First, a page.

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-   -   Parallel ECC82 comment please (http://www.diyaudio.com/forums/tubes-valves/41089-parallel-ecc82-comment-please.html)

morfeas 17th September 2004 02:41 PM

Parallel ECC82 comment please
 
2 Attachment(s)
TubeCAD results:
Gain=4,66 13,4db
Zo=1,06K
P W=2,59

Could you please comment.

fdegrove 18th September 2004 12:23 AM

Hi,

Quote:

Could you please comment.
Assuming this is a circuit meant for a preamp, I'd like to add the following general comments:

Do not use paralleled sections of a twin triode unless you have no choice and are willing to select the tubes for the best possible match between triode halves.

With modern high output sources such as CD you really don't need a preamp even though everyone seems psychologically stuck on the concept.

So, use a low to medium mu triode so you don't have to burn off excessive gain and still have low enough output impedance to drive the amplifier's input.

A 12B4A is a cheap as dirt and is a single low-mu triode that sounds absolutely gorgeous.

Another possibility is to triode strap a EL84/6BQ5; it then becomes almost a 12B4A.

Then there's the *SN7 and family if you like that kind of sound and lots of other tubes with endless variations from the simplest anode follower to the most complex stack of valves....

If it must be a ECC82 and you want to put both triode sections to good use, make a SRPP stage with it: gain will be half the mu of a single section.
Output impedance will be low enough for driving all but the funniest loads.
Linearity is greatly improved BUT it will need a very good PS (everything actually does but this one's mandatory) as PSRR isn't the totem poles greatest feature.

Other than that it's all in the art of the execution and the loving hand of the master...

BTW, there's plenty of linestages to be found on this forum already. All you need is to browse through the older pages.

Cheers, ;)

Sch3mat1c 18th September 2004 02:22 AM

Ack, 1500 ohm plate resistor? Who let that happen!?

Drop at least half the supply volts in a stage, wherever possible.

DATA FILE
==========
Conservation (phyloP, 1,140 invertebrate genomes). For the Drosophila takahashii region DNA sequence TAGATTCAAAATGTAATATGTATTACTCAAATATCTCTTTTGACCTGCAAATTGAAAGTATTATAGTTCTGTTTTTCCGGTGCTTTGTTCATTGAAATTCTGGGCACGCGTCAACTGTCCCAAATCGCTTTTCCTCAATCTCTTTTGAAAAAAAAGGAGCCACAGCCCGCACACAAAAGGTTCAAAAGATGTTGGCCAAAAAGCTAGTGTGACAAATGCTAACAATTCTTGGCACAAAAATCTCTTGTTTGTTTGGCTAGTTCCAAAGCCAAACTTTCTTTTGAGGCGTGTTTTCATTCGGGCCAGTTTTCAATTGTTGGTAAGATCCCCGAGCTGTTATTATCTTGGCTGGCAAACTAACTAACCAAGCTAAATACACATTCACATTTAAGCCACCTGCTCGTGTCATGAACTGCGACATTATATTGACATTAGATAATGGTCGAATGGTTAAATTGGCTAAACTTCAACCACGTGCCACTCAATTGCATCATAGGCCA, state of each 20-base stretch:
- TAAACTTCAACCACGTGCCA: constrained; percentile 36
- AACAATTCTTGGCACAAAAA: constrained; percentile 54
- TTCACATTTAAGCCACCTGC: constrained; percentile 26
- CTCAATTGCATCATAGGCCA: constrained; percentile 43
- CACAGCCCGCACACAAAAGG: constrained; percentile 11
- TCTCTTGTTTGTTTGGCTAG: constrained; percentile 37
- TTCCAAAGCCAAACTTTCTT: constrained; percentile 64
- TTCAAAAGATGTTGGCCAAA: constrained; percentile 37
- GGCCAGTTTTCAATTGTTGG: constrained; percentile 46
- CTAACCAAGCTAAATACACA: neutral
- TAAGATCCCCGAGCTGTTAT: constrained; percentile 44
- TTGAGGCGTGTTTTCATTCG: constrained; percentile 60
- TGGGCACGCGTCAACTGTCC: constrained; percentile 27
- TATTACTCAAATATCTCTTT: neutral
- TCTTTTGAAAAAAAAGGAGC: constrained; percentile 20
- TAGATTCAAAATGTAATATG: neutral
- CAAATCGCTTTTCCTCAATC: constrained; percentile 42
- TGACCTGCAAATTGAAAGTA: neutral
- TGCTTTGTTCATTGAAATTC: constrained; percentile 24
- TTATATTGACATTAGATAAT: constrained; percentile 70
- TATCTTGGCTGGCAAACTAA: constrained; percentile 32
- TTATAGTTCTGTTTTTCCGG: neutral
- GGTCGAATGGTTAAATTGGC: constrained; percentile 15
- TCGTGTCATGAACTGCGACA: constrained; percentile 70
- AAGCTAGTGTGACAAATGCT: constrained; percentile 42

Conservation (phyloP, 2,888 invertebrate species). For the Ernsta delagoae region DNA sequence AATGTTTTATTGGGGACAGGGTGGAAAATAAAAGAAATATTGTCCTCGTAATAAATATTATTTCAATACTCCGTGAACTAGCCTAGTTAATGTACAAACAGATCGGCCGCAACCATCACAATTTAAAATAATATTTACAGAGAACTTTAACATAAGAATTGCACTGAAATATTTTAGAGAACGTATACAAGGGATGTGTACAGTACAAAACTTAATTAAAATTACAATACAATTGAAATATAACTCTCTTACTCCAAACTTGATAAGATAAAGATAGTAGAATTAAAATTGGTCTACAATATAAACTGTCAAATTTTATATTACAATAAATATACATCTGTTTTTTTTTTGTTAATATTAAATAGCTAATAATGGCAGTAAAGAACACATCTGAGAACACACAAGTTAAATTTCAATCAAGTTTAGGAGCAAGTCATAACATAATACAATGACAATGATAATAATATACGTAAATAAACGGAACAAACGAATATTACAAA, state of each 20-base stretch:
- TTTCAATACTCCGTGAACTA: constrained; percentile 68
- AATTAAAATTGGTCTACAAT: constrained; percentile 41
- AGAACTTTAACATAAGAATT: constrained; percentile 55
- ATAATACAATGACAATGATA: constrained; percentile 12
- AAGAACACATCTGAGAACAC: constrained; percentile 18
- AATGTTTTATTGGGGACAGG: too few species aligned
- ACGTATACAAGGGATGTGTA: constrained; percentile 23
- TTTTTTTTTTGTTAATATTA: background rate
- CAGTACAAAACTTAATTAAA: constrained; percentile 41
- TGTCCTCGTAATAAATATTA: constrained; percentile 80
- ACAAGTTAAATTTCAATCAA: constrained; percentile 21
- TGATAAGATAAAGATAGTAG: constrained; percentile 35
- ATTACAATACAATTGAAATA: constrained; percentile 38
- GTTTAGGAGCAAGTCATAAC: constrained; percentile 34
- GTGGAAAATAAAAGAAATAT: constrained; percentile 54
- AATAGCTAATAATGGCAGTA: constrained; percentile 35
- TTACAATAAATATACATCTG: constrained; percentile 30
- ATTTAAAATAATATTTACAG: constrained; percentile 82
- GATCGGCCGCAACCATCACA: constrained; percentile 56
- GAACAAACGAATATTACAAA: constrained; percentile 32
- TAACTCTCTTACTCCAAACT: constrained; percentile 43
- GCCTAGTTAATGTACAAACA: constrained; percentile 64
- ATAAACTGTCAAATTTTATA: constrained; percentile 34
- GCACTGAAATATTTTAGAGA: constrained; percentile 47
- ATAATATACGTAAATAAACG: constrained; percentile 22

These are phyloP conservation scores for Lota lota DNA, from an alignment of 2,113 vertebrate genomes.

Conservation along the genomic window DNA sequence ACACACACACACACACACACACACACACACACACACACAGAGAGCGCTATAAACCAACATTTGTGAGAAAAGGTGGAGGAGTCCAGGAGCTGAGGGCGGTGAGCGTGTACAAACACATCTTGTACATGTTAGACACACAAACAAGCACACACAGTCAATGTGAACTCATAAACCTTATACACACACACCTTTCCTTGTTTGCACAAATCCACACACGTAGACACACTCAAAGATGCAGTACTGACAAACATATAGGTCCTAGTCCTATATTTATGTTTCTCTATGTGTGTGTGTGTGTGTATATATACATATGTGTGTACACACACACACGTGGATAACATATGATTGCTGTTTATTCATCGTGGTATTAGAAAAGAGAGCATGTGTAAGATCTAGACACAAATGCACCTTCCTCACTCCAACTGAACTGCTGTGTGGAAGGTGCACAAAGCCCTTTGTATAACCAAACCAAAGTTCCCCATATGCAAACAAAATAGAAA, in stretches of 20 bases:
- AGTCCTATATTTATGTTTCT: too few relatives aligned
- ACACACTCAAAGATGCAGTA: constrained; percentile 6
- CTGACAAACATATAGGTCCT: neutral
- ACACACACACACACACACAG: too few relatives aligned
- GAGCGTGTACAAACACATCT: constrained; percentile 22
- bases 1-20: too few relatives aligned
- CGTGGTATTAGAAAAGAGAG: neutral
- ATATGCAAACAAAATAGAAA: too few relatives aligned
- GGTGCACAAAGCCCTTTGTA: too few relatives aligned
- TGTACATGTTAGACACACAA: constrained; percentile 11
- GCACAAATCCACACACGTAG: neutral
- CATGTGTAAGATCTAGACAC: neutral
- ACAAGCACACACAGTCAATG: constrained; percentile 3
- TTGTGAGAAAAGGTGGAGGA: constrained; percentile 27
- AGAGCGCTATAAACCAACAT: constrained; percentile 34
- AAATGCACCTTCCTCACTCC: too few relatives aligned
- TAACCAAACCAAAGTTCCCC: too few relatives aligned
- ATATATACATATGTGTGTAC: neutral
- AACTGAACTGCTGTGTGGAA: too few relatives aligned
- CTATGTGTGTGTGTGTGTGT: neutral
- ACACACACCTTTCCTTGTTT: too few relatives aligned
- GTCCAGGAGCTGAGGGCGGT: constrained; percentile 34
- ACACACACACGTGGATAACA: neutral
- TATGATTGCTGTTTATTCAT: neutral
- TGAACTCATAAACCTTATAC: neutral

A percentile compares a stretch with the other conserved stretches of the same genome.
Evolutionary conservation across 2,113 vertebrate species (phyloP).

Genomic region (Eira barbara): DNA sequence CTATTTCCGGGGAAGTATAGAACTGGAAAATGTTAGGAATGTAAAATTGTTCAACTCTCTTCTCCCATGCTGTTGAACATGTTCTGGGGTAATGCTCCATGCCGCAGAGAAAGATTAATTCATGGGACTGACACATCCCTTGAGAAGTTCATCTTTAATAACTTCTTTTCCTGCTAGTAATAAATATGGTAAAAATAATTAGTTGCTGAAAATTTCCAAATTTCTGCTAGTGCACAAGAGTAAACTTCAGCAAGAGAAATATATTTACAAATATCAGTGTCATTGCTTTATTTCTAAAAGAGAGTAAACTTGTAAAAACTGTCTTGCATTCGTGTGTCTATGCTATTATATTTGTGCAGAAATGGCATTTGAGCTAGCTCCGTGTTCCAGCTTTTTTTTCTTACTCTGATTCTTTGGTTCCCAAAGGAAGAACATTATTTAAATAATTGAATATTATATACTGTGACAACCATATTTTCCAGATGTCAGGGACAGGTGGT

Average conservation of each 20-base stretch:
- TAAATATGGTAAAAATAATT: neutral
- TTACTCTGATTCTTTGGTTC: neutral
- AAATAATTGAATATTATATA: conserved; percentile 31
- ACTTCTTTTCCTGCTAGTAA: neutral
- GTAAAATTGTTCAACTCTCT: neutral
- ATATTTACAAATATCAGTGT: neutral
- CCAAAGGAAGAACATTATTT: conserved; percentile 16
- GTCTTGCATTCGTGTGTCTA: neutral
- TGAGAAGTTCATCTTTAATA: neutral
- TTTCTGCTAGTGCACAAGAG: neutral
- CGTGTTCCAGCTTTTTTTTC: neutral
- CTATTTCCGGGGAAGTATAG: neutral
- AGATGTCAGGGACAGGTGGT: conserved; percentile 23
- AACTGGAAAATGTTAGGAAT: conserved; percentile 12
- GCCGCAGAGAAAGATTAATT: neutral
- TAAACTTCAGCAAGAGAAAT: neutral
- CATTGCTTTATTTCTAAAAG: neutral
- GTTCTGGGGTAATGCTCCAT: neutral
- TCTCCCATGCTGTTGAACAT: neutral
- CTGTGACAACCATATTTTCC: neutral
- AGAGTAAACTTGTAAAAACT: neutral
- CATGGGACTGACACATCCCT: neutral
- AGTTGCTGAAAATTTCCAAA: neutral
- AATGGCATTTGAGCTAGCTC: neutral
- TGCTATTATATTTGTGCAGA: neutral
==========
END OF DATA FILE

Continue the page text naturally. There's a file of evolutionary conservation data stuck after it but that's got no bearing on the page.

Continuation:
Tim

morfeas 20th September 2004 04:07 PM

Thanks

Brett 21st September 2004 02:34 AM

2 Attachment(s)
Quote:

Originally posted by fdegrove
[B]Assuming this is a circuit meant for a preamp, I'd like to add the following general comments:

Do not use paralleled sections of a twin triode unless you have no choice and are willing to select the tubes for the best possible match between triode halves.

With modern high output sources such as CD you really don't need a preamp even though everyone seems psychologically stuck on the concept.

So, use a low to medium mu triode so you don't have to burn off excessive gain and still have low enough output impedance to drive the amplifier's input.
Yes, 100%.
Think headroom, not gain. Only use what you need.
Quote:

A 12B4A is a cheap as dirt and is a single low-mu triode that sounds absolutely gorgeous.
Yes. See below.
Quote:

Another possibility is to triode strap a EL84/6BQ5; it then becomes almost a 12B4A.
Not quite. It has a gain of about 15-20 depending on how you load it.

silurato 21st September 2004 11:22 PM

Hi!:)

It's ok to use right equipement only where needed, but can someone tell me exactly how unmatched halves sections affect the working? I am thinkin about parallel sections to improve drive capacity, or in power stage...:confused:

I heard about trouble with grid current...

fdegrove 22nd September 2004 12:31 AM

Hi,

Quote:

but can someone tell me exactly how unmatched halves sections affect the working? I am thinkin about parallel sections to improve drive capacity, or in power stage...
When unmatched sections are parallelled current "hogging" occurs.
This means that one half of the //ed tube will draw more current than the other leading to instability in operation parameters.

IOW, this "newly made" valve will not behave as expected as it would by merely averaging the electrical data of two equal sections or identical valves.

Add to that the fact that valves will age, hence change their electrical parameters differently from each other_especially so where they operate in // and small differences already exist from day one_and you'll see that this isn't really recommended practice.

Cheers, ;)

Sch3mat1c 22nd September 2004 04:06 AM

But fortunately, dual triodes are well matched and it's not a concern.

Tim

DougL 22nd September 2004 04:48 AM

If you absolutely must parallel the triodes, split r3 ( the cathode resistor) so that each triode has its own cathode resistor.

While the triodes in a dual triode tube are well matched, its not good practice IMHO. Better and safer to find tubes that have a lower Rp and more current capibilities if thats what your design calls for.

Just my 2 cents;

Doug


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